9) Partheymuller, “Alrosa”

10) Peter Partheymuller, “Rio Tinto Group,” Hoovers, 1 Apr 2007.

11) Mining Review Africa.

12) Partheymuller “ Rio Tinto.”

13) Partheymuller “ Rio Tinto”

14) Partheymuller “ Rio Tinto”
15) Peter Partheymuller,“BHP Billiton Limited,” Hoovers, 1 Apr 2007.

17) “Value Chain.”

18) Partheymuller “BHP Billiton”

19) Partheymuller “BHP Billiton”

20) Peter Partheymuller, “Aber Diamond Corporation,” Hoovers, 1 Apr 2007.

21) Mining Review Africa.

22) Phyllis Berman, “Diamond Mines are Forever” Forbes 179.5 12 April 2007: 80-1.

23) Partheymuller, “Aber”

24) Phyllis Berman and Lea Goldman, “ Cracked De Beers” Forbes 15 Sept. 2003.

25) Berman “Cracked”

26) “Leviev”


International Trade Patterns

1) "The Australian Diamond Industry." Castellos Diamonds. 2007. 19 Apr. 2007 .

2) "Canada: a Diamond-Producing Nation." Natural Resources Canada. 27 Mar. 2007. Natural Resources Canada. 19 Apr. 2007 .

3) "Canada: a Diamond-Producing Nation."

4) "Canada: a Diamond-Producing Nation."

5) World Trade Analyzer


Global Precious Metals and Minerals Industry Trends

1) "Global precious Metals and Minerals." Datamonitor (2007).

2) "Global precious Metals and Minerals."


Global Diamond Production

1) Picture Source: "Global Diamond Production,"

Social & Political Factors

1) Picture Source:

2) Conflict Diamonds, United Nations,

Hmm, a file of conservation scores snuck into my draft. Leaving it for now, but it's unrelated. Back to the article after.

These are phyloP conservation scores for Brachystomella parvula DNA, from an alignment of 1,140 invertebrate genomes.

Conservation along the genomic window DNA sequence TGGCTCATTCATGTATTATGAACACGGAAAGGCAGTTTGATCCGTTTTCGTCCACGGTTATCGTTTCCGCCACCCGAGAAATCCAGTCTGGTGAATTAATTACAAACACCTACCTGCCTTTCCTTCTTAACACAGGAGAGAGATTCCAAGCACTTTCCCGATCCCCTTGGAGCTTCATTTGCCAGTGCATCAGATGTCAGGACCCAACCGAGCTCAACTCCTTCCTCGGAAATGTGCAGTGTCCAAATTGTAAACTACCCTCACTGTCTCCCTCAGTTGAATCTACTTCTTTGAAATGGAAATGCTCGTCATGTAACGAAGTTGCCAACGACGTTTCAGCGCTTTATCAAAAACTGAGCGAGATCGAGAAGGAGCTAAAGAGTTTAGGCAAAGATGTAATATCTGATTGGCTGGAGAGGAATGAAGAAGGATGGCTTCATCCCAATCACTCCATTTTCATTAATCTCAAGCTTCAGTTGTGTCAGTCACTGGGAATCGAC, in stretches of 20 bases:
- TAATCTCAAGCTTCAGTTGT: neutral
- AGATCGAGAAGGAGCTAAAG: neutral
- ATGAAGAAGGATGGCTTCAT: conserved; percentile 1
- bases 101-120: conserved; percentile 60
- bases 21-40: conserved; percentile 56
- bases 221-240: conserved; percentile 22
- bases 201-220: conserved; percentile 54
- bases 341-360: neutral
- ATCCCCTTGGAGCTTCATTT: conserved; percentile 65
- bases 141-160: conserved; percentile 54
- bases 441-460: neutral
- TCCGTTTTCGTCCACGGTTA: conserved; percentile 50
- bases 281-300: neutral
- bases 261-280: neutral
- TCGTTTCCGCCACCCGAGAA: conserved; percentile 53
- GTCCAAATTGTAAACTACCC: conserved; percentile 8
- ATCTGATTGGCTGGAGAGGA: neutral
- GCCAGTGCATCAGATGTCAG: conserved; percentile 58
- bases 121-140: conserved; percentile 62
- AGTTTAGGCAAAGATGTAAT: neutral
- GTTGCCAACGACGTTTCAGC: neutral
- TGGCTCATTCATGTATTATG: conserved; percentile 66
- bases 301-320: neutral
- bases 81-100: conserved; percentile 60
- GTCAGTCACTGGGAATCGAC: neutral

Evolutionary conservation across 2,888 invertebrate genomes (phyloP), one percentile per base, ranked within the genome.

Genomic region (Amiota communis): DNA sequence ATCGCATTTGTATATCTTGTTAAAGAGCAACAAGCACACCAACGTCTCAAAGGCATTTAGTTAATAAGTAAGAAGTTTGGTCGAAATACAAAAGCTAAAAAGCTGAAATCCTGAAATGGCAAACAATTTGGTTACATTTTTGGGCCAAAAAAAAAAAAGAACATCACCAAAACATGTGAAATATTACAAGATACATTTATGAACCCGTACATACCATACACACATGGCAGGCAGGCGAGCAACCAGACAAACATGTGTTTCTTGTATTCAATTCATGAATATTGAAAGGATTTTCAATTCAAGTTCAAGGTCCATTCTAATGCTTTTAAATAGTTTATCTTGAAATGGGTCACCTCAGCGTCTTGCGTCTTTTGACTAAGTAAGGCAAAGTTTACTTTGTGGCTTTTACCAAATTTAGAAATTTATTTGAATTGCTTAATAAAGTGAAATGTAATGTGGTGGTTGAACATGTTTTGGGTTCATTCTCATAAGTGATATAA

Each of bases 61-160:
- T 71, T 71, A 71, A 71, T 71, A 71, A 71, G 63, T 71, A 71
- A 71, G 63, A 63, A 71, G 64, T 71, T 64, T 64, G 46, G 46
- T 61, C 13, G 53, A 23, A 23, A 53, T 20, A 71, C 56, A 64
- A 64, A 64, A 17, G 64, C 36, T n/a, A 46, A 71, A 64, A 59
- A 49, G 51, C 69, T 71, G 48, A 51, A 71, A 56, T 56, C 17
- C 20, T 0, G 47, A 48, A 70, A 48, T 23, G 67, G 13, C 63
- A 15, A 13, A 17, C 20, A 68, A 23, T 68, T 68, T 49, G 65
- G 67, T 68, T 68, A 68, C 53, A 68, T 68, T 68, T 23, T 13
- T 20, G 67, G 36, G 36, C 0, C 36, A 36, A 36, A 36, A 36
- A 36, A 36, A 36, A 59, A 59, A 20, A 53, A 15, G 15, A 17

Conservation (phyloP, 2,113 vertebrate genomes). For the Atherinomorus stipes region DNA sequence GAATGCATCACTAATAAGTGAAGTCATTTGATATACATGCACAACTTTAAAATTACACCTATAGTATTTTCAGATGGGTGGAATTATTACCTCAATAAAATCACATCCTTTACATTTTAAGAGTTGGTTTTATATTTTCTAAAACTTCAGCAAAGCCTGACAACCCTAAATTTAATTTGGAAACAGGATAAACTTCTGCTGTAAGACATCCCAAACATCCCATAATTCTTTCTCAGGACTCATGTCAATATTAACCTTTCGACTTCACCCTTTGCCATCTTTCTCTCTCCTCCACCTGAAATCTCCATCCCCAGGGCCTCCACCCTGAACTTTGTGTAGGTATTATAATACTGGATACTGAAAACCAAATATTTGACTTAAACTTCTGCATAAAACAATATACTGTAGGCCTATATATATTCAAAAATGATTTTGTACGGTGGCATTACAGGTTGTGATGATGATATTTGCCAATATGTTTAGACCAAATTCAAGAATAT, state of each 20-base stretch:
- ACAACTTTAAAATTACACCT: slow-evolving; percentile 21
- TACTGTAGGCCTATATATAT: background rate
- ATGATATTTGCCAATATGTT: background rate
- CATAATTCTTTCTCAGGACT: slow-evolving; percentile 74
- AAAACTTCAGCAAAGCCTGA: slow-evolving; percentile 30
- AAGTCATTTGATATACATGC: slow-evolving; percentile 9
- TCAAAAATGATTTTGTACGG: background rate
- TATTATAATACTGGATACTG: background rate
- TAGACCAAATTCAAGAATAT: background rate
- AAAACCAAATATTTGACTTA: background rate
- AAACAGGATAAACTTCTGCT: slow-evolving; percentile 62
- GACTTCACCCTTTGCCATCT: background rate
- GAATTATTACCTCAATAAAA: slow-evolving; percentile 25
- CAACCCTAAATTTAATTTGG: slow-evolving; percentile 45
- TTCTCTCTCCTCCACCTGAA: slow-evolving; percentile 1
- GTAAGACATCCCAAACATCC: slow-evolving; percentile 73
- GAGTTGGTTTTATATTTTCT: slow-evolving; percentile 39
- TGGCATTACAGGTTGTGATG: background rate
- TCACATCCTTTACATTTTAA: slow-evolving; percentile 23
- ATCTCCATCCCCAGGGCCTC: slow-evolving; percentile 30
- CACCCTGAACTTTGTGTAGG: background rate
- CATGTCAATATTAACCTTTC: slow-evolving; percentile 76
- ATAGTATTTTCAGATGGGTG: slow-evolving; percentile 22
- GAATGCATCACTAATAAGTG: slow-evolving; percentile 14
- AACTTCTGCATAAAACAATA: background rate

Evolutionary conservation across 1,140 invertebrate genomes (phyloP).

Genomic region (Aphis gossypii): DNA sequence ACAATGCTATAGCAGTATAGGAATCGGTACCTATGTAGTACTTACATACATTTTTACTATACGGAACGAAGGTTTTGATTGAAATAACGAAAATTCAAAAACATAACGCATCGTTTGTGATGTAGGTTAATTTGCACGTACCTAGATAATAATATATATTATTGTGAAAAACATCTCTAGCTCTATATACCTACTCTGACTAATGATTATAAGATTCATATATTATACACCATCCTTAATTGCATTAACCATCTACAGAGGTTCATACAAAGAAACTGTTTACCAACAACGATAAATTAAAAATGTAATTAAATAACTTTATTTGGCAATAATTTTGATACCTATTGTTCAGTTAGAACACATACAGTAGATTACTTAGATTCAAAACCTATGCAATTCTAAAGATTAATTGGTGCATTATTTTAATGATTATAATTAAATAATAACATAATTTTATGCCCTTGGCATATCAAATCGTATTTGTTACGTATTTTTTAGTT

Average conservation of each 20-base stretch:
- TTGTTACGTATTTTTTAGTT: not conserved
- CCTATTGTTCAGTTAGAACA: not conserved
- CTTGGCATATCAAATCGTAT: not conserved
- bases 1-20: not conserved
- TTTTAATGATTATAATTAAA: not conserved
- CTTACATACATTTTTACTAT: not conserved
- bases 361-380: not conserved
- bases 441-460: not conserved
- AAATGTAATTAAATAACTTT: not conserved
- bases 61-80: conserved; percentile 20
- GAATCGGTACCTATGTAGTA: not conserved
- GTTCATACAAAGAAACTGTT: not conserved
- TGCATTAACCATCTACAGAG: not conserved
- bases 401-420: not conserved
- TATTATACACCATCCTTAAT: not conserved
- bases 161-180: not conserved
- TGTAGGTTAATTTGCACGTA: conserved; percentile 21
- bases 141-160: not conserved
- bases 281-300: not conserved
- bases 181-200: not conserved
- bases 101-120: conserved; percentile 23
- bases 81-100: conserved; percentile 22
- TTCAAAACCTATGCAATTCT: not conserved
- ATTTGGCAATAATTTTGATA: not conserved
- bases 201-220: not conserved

3) Richard Dowden, "Blood, bullets and Ice," New Statesman, 29 Jan 2007.

4) Picture Source: UN

5) "Conflict Diamond Process Enters Key Phase," Canada World View, Issue 21, Winter/Spring 2004.

6) Blood Diamond Action,

7) "Africa Recovery, Targeting 'conflict diamonds' in Africa," UN,

8) Chart Source: "Countries Where al Qaeda Terrorists Are Involved in the Diamond Trade," Conflict Free Diamond Council,

9) Conflict Diamonds, UN, 13 Apr 2007

10) Businessand Human Rights Resource Cafe, 13 Apr 2007

11) "Africa Recovery, Conflict Diamonds evade UN sanctions," UN, 13 Apr 2007

12) Conflict Diamonds, UN,


Kimberley Process & World Diamond Council

1) Picture Source: "Why I didn't buy a Diamond"

2) "Child Labor," International Labor Organization, 16 June 1998, 16 Apr 2007

3) Picture Source: Geografi

4) "Children working on Sierra Leone mines," BBS News, August 2007

5) Picture Source: Amnesty USA,

6) M. Fleshman, "Targeting Conflict Diamonds in Africa," Africa Recovery,

7) Picture Source: Africa' People's Solidarity Committee

8) Conflict Free Diamond Council, 13 Apr 2007


Child Labor & Blood Diamond Campaigns

1) Picture Source: The Diamond Jeweller,

2) "Conflict Diamonds evade UN sanctions," Africa Recovery, UN, 13 Apr 2007

3) "Diamonds in Conflict" Global Policy Forum, UN Security Council, 13 Apr 2007

4) George W. Bush, "Executive order implementing the Clean Diamond Trade Act," 9 July 2003

5) "Africa: Life near the mines,",

6) Picture Source: World Diamond Council,

7) Diamond Facts, 13 Apr 2007

8) World Diamond Coucil,

9) Global Exchange, 16 April 2007


Blood Diamond - The Film

1) Picture Source: Cine Telecinco,

2) "Conflict Diamonds," UN, 14 Apr 2007

Sean Bani, Stefanie Bohrt, Carson Denny, Courtney Landy